We received $10,000 in stock from my wifes grandfather in 1998. We have reinvested dividends year over year. In 2011, the total value of the stock was ~$50,000. We sold $30,000. How do we determine how much we should be paying in gains for cashing in last year?
Went to H&R block so trying to understand how the resulting number was determined and if we are overpaying.
Since only a portion of the stock was sold then only a portion of the total cost of the stock will be used to find the gain.
Unless specified in advance of the sale the default rule is that the first stocks bought are the first stocks sold.
For gifted stock the cost basis to figure gain is the cost of the stock for the donor. That means the first part of the cost if a gift is what the grandfather paid for it.
For inherited stock the the cost basis to figure gain is the value of the stock on the date of death. That means the first part of the cost is what is was worth on the date of death (which may or may not be the same as on the date it was received).
In addition to that first part, all of the dividends that were reinvested are added costs of buying the stock. So, the total reinvested is added to that initial cost basis.
Usually the method I use is to first find what shares were sold and then add the cost of those. For example, if there were 500 shares worth 50,000 when 30,000 worth was sold then 300 shares were sold. (500 times 30000/50000).
Looking back see if more than 300 shares, adjusting for any splits, were all part of the initial batch received from grandfather. For example if 400 shares were originally inherited then 300 of the 400 or 300/400 of that original cost would be the cost of the shares. (e.g. 300/400 times 10000 = 7500 cost).
Or if the 300 shares sold is more than the original amount of shares the cost will be the entire original cost plus the cost, via reinvested dividends, of the remaining shares. (e.g. 200 shares originally selling 300 means the reinvested dividends to buy the other 100 would be added to the original cost).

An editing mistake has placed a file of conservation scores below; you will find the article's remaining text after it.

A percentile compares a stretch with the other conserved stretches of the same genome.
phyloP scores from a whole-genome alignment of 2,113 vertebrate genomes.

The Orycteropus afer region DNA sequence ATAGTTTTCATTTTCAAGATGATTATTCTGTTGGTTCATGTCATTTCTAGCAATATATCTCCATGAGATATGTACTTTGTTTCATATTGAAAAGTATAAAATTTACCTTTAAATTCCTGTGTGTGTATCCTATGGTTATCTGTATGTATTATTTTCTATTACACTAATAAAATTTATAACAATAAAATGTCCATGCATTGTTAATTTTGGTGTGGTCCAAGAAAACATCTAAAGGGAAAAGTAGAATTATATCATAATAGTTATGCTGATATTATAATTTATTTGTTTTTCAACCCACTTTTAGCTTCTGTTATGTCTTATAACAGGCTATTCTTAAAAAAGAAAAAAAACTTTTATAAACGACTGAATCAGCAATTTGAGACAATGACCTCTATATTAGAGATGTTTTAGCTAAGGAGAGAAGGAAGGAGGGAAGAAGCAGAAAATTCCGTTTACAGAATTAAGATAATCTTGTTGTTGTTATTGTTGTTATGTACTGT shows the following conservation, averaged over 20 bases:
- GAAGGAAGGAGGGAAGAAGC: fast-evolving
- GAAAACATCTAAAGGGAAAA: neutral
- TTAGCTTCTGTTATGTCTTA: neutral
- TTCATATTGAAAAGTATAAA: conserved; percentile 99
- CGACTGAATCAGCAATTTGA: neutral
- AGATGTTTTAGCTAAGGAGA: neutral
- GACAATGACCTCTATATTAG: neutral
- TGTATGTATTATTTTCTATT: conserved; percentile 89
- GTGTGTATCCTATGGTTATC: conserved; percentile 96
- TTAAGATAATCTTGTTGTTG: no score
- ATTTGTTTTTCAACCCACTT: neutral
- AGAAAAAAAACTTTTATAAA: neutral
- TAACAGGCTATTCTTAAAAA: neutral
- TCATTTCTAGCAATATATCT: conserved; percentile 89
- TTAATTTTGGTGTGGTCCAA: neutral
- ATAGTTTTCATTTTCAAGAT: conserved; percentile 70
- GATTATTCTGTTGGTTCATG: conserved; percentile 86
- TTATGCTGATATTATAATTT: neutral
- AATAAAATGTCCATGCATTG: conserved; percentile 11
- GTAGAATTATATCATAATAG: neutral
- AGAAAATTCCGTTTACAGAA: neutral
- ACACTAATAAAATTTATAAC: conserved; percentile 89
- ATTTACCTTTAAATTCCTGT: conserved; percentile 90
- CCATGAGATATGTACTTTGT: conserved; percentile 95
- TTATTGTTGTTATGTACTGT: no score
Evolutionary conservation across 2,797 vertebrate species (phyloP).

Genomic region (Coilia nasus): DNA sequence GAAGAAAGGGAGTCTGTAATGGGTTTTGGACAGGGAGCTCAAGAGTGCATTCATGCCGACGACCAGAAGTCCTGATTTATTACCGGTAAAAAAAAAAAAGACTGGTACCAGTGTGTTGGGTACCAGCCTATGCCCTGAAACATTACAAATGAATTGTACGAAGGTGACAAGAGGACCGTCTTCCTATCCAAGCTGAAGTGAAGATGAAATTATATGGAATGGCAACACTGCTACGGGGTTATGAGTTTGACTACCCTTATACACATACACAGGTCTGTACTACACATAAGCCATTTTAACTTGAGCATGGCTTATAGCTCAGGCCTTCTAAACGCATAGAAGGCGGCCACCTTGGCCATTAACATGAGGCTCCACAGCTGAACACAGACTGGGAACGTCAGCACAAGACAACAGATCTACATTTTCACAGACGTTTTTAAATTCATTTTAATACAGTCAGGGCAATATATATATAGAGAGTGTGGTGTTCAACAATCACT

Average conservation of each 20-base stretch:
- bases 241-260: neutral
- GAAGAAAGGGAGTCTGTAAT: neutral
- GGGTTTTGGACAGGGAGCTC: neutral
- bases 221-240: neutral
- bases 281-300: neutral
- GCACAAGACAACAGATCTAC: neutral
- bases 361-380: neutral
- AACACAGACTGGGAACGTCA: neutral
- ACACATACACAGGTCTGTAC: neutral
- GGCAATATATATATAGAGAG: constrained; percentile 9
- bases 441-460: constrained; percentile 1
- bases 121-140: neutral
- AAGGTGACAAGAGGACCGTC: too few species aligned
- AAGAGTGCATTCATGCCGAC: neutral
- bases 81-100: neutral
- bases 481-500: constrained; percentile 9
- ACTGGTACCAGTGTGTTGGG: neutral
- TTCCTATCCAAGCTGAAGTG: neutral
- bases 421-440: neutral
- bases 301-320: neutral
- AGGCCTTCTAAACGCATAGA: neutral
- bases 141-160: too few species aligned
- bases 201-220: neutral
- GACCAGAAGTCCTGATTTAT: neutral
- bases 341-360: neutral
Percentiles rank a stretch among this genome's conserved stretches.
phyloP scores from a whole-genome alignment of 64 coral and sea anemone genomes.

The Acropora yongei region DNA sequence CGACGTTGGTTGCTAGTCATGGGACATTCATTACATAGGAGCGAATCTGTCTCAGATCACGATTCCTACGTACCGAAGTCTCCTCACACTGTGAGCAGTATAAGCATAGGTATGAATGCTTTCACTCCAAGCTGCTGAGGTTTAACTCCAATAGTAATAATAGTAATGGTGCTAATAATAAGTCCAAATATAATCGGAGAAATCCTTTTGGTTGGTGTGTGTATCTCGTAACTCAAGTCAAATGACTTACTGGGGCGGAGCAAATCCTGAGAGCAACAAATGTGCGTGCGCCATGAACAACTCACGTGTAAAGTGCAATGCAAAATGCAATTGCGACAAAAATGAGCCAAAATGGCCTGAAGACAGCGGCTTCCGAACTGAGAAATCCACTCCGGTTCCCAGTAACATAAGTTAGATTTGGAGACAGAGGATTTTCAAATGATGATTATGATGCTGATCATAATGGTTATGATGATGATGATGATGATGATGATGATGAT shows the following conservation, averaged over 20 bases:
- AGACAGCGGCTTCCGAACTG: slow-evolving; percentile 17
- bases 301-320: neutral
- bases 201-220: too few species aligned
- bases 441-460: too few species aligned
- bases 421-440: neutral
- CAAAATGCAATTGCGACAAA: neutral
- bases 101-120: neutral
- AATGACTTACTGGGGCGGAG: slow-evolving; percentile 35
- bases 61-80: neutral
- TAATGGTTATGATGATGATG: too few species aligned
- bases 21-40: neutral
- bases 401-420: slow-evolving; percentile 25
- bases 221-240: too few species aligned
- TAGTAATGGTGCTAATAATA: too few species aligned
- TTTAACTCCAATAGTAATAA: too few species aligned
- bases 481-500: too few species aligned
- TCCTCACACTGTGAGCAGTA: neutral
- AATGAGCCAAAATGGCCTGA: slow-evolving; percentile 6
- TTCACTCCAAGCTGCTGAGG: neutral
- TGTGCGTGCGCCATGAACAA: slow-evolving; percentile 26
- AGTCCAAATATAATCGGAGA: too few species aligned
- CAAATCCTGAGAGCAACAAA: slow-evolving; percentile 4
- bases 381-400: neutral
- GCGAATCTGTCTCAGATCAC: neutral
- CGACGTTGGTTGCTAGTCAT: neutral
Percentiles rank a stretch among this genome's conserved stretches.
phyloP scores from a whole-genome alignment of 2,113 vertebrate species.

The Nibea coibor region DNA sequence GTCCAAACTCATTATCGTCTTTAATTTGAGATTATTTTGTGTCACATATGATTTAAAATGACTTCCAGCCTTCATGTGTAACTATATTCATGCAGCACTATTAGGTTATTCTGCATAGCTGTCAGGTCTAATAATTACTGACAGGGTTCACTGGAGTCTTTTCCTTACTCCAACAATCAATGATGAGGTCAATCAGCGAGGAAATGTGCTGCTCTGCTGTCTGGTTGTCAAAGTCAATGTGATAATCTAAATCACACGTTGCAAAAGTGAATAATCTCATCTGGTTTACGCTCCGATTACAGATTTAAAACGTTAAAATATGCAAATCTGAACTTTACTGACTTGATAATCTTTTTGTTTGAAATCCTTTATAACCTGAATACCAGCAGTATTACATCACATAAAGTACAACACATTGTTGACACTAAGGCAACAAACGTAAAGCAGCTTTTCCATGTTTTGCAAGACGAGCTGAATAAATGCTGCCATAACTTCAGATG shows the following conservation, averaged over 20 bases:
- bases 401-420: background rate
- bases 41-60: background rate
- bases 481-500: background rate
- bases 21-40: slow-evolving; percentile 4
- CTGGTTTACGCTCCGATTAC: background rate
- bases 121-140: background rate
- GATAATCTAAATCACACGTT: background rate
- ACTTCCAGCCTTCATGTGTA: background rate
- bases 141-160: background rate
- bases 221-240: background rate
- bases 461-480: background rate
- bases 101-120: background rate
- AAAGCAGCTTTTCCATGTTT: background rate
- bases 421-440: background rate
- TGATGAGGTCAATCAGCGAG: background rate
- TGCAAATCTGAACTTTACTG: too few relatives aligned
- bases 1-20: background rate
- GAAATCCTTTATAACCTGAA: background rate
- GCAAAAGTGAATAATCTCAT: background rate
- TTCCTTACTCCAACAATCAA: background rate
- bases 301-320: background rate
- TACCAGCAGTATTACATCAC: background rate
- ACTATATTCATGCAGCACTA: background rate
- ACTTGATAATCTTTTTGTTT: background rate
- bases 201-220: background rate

That is how the amount of cost used to figure gain on the stock is computed.
Please ask if you need clarification.
Thanks for the initial details.
So we had ~345 shares gifted for 10,000 in 1998 at ~$20 per share.
The stock has split 2x since we received it (2005, 2010) both times at 2:1
We sold a total of 652 shares (333 in June 2011 @ ~$45/share, 319 in July 2011 @ ~$47/share)
Tracing back through the splits the original 345 shares equates to 1580 shares today.
If that is correct then 652/1580 = 41.25% of the original shares were sold.
Where I have questions is how to figure the original value. Is it $20/2 = $10 and then the second split is $10/2 = $5
If that is true then the original stock was worth 652 shares * $5 = 7900 and the current value is $30,000 so the taxible gain is XXXXX-XXXX or 22100 which based on long term gain = 22100*.15 or $3315 in tax?
All of the computations appear correct; but there is some difference, seemingly due to rounding.
If the original value of the shares was 20,000 and 41.25 percent was sold then the cost basis of that percent of those shares is 8250.
That method is more accurate than using the cost per share.
To avoid rounding errors in the percent use 652/1580 times 20,000 = 8253 cost.
For an even more precise answer the actual amount of shares and actual cost rather than ~20,000 and ~5.00 would be used. (Sorry, some of us accountant types are obsessive about precision)
However, it is the taxpayer that signs the return attesting that it is true, accurate and complete so the taxpayer signing determines what is accurate for this purpose.
Please ask if you need more help.
As an Enrolled Agent you can be ensured of my competence in income tax matters.